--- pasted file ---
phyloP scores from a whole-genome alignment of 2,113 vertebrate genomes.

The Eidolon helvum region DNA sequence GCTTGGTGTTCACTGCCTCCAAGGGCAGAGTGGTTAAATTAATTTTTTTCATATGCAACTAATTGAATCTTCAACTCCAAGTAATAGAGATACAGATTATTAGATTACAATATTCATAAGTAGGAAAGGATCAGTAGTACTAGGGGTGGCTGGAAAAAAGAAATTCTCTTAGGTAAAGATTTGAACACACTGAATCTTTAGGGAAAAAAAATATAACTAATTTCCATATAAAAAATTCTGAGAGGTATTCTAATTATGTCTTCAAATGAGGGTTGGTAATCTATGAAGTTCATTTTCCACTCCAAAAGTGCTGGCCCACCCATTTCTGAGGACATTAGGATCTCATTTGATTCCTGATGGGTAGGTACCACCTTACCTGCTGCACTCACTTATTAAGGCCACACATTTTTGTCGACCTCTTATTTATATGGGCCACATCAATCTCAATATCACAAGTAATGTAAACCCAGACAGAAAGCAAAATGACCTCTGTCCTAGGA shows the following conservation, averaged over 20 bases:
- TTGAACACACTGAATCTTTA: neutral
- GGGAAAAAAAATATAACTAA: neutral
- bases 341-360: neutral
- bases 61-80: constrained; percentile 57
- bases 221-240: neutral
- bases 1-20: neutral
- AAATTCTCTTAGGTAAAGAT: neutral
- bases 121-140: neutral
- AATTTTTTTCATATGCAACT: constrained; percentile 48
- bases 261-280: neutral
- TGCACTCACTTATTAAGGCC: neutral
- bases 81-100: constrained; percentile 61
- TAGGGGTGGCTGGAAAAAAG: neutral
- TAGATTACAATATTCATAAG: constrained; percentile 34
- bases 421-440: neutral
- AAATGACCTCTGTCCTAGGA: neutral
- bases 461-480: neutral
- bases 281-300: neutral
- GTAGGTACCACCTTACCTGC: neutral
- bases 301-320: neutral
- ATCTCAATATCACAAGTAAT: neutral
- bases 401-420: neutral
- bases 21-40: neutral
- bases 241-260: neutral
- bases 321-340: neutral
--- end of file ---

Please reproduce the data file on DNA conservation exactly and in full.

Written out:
phyloP scores from a whole-genome alignment of 2,113 vertebrate genomes.

The Eidolon helvum region DNA sequence GCTTGGTGTTCACTGCCTCCAAGGGCAGAGTGGTTAAATTAATTTTTTTCATATGCAACTAATTGAATCTTCAACTCCAAGTAATAGAGATACAGATTATTAGATTACAATATTCATAAGTAGGAAAGGATCAGTAGTACTAGGGGTGGCTGGAAAAAAGAAATTCTCTTAGGTAAAGATTTGAACACACTGAATCTTTAGGGAAAAAAAATATAACTAATTTCCATATAAAAAATTCTGAGAGGTATTCTAATTATGTCTTCAAATGAGGGTTGGTAATCTATGAAGTTCATTTTCCACTCCAAAAGTGCTGGCCCACCCATTTCTGAGGACATTAGGATCTCATTTGATTCCTGATGGGTAGGTACCACCTTACCTGCTGCACTCACTTATTAAGGCCACACATTTTTGTCGACCTCTTATTTATATGGGCCACATCAATCTCAATATCACAAGTAATGTAAACCCAGACAGAAAGCAAAATGACCTCTGTCCTAGGA shows the following conservation, averaged over 20 bases:
- TTGAACACACTGAATCTTTA: neutral
- GGGAAAAAAAATATAACTAA: neutral
- bases 341-360: neutral
- bases 61-80: constrained; percentile 57
- bases 221-240: neutral
- bases 1-20: neutral
- AAATTCTCTTAGGTAAAGAT: neutral
- bases 121-140: neutral
- AATTTTTTTCATATGCAACT: constrained; percentile 48
- bases 261-280: neutral
- TGCACTCACTTATTAAGGCC: neutral
- bases 81-100: constrained; percentile 61
- TAGGGGTGGCTGGAAAAAAG: neutral
- TAGATTACAATATTCATAAG: constrained; percentile 34
- bases 421-440: neutral
- AAATGACCTCTGTCCTAGGA: neutral
- bases 461-480: neutral
- bases 281-300: neutral
- GTAGGTACCACCTTACCTGC: neutral
- bases 301-320: neutral
- ATCTCAATATCACAAGTAAT: neutral
- bases 401-420: neutral
- bases 21-40: neutral
- bases 241-260: neutral
- bases 321-340: neutral